published Wednesday, October 5th, 2011

Contractor testifies in Connecticut home invasion trial

NEW HAVEN, Conn. — Attorneys defending a man charged with killing a woman and her two daughters in a 2007 home invasion in which the house was doused in gas and set on fire began their defense today by trying to show he could have had gas on his clothes from a roofing job.

An attorney for Joshua Komisarjevsky called a contractor in New Haven Superior Court who testified that Komisarjevsky was doing a roofing job the day before Jennifer Hawke-Petit and her daughters, 17-year-old Hayley and 11-year-old Michaela Petit, were killed. The contractor, Michael Ranno, said he wasn’t sure if Komisarjevsky was cleaning tools or using gas power, but a roofing company representative said roofers use gas-powered machines and flammable products.

Komisarjevsky’s attorneys blame his co-defendant, Steven Hayes, for pouring the gas and lighting the fire. Komisarjevsky had gas on his boots, pants and sweatshirt, a chemist at a state lab testified earlier.

Komisarjevsky faces a possible death sentence if convicted. Hayes was convicted last year and sentenced to death.

Authorities say Komisarjevsky and Hayes, both paroled burglars, broke into the Petit family’s home, beat Dr. William Petit with a bat and tied up him and his family. Hayes was convicted of raping and strangling Petit’s wife and killing the couple’s two daughters, who died of smoke inhalation.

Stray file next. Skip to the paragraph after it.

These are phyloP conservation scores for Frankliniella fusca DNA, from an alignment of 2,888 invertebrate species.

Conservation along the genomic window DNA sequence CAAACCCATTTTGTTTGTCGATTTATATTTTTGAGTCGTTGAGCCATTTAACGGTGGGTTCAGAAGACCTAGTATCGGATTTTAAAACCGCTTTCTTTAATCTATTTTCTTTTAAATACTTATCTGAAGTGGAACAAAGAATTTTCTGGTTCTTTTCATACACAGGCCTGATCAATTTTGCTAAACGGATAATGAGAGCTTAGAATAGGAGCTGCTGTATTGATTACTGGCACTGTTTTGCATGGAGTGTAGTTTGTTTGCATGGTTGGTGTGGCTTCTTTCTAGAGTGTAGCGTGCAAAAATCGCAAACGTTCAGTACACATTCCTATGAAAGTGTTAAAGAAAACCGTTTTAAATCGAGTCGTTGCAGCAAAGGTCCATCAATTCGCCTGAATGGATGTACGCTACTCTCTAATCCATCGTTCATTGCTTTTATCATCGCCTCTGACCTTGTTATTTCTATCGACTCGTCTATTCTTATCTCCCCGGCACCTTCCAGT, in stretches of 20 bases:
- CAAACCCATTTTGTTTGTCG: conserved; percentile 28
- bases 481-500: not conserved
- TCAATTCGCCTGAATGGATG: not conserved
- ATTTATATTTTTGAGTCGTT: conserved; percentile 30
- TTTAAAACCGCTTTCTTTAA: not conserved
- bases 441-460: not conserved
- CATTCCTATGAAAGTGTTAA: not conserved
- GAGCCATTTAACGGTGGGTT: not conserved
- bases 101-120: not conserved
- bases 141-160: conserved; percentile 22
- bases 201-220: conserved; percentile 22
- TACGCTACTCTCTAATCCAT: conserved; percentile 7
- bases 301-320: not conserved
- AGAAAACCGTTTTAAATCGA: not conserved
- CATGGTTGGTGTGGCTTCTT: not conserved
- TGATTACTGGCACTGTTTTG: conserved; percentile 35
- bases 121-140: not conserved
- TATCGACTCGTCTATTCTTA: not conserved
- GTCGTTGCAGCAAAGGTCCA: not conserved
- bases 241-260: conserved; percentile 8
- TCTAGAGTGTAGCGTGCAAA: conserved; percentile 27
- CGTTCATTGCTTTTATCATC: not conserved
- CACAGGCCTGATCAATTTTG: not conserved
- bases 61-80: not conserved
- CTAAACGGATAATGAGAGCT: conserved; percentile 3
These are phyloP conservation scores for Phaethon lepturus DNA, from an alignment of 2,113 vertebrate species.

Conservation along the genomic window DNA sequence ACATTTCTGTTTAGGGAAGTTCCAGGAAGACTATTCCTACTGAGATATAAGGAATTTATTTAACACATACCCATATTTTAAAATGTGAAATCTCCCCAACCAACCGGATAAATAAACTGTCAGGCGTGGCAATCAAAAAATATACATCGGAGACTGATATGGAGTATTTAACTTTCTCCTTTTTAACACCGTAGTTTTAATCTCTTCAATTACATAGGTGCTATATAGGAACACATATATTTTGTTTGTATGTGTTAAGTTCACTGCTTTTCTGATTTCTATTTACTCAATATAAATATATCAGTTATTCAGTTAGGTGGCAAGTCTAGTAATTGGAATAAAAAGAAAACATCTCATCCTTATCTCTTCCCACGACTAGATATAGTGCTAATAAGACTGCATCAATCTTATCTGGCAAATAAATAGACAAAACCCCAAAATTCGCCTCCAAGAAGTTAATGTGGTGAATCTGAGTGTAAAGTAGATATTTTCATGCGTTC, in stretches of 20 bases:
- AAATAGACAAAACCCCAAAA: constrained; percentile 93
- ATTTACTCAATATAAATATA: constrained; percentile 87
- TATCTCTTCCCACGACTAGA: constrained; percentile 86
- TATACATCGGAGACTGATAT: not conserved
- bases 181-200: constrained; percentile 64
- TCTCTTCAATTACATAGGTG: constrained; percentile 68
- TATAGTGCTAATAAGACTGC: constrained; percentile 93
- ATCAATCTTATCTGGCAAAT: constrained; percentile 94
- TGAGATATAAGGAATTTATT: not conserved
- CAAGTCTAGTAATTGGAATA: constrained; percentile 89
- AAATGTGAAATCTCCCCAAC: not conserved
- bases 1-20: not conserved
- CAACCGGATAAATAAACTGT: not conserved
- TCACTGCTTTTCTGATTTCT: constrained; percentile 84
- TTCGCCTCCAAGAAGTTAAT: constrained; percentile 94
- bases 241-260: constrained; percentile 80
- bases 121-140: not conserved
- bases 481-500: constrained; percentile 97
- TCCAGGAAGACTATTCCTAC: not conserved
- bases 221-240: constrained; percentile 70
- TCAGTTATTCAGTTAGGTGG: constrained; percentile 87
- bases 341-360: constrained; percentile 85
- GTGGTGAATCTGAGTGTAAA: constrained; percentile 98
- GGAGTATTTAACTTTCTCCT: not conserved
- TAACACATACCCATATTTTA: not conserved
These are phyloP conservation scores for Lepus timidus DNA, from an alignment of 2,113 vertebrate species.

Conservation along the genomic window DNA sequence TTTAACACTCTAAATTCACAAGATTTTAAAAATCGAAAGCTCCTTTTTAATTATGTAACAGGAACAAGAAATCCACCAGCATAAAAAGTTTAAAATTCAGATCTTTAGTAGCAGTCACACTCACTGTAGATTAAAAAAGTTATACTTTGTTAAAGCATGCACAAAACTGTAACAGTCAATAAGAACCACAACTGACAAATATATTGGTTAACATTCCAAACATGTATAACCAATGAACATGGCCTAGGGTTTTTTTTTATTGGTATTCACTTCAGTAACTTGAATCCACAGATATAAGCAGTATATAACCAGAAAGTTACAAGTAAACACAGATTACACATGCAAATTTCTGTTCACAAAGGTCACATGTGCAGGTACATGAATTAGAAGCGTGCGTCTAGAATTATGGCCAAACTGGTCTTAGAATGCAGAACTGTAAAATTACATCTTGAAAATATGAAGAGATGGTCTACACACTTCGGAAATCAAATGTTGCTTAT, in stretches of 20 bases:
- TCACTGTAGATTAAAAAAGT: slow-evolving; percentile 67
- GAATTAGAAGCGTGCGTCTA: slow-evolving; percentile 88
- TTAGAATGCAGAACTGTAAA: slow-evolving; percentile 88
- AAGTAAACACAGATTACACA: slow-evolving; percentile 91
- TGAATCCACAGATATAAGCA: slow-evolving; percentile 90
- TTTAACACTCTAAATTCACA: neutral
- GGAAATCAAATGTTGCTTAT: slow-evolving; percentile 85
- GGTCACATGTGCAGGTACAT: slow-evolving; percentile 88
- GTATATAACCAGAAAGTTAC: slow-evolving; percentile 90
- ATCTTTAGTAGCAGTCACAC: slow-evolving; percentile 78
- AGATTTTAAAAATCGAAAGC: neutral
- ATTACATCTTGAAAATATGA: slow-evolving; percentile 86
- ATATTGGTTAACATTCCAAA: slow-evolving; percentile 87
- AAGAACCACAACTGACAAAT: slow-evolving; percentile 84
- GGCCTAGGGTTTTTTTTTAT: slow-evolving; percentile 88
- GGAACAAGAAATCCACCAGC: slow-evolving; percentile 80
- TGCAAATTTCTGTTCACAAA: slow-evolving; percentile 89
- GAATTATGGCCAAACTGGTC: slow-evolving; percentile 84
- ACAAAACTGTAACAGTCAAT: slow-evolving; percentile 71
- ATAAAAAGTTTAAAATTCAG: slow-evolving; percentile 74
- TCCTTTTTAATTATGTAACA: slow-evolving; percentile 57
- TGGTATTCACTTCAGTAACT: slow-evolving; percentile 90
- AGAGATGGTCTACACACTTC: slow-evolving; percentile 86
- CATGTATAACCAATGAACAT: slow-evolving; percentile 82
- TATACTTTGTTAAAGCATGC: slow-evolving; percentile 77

Komisarjevsky’s attorneys, who argue that Hayes was desperate for money and feared returning to prison, had a state police detective read a statement Hayes’ mother gave after the crime in which she portrayed him as drinking heavily lately. She said she wanted her son out of her house because they weren’t getting along and she didn’t know what he was up to when he would disappear with her car.

The detective, Francis Budwitz, said authorities seized women’s sneakers from Hayes’ residence. Hayes had a fetish for women’s sneakers, according to testimony from his trial.

Hayley’s sneakers were found in a vehicle Hayes had used, according to Komisarjevsky’s attorneys.

Hayes’ mother told her other son to burn his clothes after she learned of the crime, Budwitz said.

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